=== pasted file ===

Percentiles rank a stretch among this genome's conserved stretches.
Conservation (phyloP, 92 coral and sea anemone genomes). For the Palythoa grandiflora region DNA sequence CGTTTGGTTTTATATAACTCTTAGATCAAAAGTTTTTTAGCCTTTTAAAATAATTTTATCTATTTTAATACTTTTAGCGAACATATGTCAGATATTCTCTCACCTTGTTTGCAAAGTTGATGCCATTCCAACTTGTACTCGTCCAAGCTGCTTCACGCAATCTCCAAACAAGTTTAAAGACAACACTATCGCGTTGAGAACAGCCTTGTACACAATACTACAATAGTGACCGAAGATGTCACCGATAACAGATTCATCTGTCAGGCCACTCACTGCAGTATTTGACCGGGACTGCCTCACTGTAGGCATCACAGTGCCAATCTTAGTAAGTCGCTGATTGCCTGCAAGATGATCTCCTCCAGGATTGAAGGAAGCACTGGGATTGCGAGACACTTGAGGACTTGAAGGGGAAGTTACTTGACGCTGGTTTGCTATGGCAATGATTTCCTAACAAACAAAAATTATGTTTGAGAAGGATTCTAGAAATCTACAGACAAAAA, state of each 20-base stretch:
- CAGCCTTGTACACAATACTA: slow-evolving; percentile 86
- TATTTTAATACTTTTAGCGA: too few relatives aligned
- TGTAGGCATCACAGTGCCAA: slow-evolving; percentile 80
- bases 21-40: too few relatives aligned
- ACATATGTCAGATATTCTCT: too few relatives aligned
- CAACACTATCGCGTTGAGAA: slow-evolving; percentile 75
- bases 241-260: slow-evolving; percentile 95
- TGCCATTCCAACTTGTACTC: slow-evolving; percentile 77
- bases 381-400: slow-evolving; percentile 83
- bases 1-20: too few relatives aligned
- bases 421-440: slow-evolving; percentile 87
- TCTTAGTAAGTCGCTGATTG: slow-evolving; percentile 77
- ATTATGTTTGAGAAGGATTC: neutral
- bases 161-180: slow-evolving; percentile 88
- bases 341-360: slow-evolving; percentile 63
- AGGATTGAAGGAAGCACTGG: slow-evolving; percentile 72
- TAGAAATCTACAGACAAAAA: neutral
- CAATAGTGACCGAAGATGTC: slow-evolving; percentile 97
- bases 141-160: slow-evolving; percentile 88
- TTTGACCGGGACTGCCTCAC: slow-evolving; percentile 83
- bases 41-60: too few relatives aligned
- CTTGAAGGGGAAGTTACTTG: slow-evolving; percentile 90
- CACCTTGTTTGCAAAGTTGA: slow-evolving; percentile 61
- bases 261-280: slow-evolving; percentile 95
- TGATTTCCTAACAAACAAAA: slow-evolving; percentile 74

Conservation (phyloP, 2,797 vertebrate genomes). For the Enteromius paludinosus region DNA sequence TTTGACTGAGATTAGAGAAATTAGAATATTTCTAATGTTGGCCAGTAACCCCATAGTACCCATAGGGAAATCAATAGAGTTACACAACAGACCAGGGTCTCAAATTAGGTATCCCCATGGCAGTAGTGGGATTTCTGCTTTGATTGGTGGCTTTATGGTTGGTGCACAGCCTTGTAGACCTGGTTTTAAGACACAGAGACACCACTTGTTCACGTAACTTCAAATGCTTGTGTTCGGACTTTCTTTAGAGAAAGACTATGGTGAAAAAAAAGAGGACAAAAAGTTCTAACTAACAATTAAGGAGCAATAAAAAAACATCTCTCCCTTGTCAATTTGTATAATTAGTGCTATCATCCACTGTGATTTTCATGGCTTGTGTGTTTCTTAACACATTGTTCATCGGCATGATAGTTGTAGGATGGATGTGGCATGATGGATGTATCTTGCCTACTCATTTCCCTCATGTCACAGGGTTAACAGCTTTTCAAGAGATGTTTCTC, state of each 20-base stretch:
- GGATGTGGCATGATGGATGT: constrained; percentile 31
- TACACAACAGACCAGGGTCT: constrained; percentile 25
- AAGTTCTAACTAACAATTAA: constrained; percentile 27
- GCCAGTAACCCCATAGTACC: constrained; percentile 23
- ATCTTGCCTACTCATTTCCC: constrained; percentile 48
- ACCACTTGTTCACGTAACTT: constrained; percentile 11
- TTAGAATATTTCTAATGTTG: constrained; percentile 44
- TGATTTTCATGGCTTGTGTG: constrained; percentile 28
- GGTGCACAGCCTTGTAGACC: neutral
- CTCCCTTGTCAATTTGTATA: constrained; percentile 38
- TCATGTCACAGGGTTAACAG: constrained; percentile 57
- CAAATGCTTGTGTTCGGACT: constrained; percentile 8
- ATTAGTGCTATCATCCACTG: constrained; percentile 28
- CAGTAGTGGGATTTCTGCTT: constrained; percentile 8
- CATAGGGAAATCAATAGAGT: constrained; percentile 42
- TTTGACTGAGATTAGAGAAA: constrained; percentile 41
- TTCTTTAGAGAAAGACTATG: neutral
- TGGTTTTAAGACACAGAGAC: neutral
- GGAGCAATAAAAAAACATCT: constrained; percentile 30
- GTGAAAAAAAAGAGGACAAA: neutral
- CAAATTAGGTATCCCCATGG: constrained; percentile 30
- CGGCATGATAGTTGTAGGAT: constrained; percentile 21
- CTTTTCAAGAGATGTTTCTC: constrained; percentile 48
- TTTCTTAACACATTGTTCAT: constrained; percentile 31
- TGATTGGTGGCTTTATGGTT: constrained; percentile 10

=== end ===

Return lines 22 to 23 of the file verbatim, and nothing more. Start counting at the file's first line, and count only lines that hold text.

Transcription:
- TTTGACCGGGACTGCCTCAC: slow-evolving; percentile 83
- bases 41-60: too few relatives aligned